Charging Radios – USB-C

USB-C connector – Raddy RF75A

Houston, we have a problem.

A reader commented on a problem charging an XHDATA D-808 radio with a USB-C to USB-C cable. The XHDATA supplied USB-A to USB-C cable worked, but not the other.

This reminded me of something from a user guide:

TYPE-C input
a. TYPE-C data cable… Please connect 5V charger, computer interface, standard USB output port, etc. Please do not connect the phone fast charger; the phone fast charger output has 9V or 12V. It may burn the machine. This machine has done this protection, but the risk still exists. …

— LiJiANi Rd239 User Guide (V3.0)

I’ve been doing some testing with a standard USB-C end-to-end cable with 4 USB chargers:

  1. An outlet strip with USB-A and USB-C ports, labeled with aggregate capacity of 3.1A.
  2. A Bscane portable charger (photo below).
  3. Tesla Model Y (2023) vehicle
  4. Apple 20W wall wart
Bscane portable charger
(click to expand)
Device/ChargerOutlet stripBscane portable chargerCar20W Apple charger
HanRongDa
HRD-701
YNNN
LiJiANi
Rd239
YNNN
Raddy
RF75A
YNNN
XHDATA
D-109
YNNN
XHDATA
D-109WB
YNNN
XHDATA
D-608
YNNN
XHDATA
D-808
YNNN
Kindle
11th Gen
YYYY
Enegon camera batteryYYYY
Will it charge?

There are two types of charging under the USB standard, standard charging and advanced power delivery. USB-C devices that can be charged are supposed to provide specified resistance across certain pins to tell the charger what power and voltage the device needs — no resistance, no power. My outlet strip doesn’t implement USB-C power delivery and it will send 5V down the cable no matter what is attached.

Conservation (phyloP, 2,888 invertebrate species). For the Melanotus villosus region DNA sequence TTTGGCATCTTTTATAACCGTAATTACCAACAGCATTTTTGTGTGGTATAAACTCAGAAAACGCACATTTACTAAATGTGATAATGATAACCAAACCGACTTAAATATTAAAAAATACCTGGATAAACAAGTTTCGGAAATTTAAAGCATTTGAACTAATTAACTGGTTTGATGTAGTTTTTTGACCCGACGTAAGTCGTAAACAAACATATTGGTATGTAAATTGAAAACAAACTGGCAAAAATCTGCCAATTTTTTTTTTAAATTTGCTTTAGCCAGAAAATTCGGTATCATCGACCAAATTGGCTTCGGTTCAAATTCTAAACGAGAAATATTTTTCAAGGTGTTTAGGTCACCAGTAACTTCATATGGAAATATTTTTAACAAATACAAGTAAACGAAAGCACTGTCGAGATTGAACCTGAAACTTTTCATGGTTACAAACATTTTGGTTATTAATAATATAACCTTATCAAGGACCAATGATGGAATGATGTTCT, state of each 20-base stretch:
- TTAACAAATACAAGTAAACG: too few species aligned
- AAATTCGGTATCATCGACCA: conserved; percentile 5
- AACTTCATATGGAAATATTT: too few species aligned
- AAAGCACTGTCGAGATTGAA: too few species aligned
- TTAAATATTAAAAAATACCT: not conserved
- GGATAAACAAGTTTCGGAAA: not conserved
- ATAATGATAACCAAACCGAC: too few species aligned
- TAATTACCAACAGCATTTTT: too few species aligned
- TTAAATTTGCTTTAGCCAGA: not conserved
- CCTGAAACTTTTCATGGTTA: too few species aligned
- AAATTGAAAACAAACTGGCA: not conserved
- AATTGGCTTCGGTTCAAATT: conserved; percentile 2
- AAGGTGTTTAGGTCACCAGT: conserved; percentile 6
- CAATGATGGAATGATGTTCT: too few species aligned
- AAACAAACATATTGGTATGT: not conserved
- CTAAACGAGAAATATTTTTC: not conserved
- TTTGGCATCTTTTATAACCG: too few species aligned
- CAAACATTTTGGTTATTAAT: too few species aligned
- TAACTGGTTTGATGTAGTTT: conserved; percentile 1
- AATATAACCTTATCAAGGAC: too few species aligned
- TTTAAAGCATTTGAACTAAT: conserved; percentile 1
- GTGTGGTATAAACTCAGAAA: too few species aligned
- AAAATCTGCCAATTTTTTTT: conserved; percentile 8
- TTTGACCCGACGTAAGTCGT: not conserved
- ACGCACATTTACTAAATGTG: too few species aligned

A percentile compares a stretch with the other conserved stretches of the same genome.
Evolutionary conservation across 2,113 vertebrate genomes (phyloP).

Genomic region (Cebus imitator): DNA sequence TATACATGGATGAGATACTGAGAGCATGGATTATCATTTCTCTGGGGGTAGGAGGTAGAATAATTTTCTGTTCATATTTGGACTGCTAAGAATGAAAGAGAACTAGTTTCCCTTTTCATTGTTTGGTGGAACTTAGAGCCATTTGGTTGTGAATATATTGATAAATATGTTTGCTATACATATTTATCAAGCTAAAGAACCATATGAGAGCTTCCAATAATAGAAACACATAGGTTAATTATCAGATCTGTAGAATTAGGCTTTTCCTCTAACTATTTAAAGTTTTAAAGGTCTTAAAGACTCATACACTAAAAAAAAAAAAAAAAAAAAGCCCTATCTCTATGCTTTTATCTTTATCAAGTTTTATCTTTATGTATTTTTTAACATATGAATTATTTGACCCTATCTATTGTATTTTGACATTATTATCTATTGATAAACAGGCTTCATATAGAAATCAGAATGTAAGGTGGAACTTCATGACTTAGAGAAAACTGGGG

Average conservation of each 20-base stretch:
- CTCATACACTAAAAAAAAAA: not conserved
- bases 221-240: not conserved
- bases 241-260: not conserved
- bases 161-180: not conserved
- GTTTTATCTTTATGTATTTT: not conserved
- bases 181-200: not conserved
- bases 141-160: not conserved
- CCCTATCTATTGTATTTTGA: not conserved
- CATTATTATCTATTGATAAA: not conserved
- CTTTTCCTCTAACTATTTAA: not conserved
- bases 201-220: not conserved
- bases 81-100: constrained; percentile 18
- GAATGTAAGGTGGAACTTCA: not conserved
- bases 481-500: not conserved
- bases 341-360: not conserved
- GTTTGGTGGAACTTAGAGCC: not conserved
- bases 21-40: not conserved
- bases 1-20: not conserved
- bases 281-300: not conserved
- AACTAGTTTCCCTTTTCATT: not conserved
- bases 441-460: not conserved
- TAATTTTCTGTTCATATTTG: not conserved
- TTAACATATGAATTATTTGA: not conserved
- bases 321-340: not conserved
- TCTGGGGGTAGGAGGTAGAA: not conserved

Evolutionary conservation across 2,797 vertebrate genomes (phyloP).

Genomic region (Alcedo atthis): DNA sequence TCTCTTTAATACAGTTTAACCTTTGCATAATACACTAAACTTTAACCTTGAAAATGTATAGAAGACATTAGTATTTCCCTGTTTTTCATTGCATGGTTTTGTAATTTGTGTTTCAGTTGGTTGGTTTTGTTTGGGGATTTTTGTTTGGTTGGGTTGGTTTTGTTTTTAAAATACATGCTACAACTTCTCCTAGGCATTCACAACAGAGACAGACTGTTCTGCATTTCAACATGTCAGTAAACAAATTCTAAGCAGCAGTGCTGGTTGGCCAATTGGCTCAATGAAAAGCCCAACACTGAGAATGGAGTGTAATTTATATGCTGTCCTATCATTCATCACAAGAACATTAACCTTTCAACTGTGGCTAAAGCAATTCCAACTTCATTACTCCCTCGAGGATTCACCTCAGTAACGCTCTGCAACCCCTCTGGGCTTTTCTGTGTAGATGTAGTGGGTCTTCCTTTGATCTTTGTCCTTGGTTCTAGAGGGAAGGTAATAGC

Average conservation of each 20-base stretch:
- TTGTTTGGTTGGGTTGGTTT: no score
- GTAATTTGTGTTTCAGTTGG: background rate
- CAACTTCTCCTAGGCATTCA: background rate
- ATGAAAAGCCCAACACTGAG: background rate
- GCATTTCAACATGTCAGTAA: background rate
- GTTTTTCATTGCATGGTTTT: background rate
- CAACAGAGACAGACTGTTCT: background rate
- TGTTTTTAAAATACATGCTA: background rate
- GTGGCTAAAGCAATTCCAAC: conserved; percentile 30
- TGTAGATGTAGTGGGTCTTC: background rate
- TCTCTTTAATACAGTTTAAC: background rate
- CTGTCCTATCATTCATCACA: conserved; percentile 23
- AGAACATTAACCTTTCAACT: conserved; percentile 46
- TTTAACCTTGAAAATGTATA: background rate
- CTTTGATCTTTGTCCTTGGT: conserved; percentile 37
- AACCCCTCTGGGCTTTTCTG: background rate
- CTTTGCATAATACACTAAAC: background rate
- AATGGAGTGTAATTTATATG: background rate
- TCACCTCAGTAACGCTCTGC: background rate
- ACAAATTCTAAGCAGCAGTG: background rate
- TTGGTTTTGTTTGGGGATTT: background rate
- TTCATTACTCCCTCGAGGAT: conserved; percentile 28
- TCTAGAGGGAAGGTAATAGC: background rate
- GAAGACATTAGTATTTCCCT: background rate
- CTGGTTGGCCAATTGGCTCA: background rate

The problem with the radios is that they do not implement the USB-C standard — basically they are designed like a Micro USB radio with a different jack substituted, and that’s why they only come with USB-A to USB-C cables. A USB-C compliant charger will not respond to them.

So no, your smart phone charger with a USB-C end-to-end cable is not going to charge your XHDATA D-808 or any other radio I own with a USB-C charging jack.

I found a relatively simple solution, a USB-C to USB-A adapter. I got two of them on Amazon for $6.99. Plug the adapter into the USB-C port and then plug the cable that comes with the radio into that. There are also more compact versions without the cord.

To learn more about the USB-C charging standards, I recommend the following video — just ignore the title and opening graphic because this is exactly the cable to use for your portable radios.

About Kevin

Just an old guy with opinions that I like to bounce off other people.
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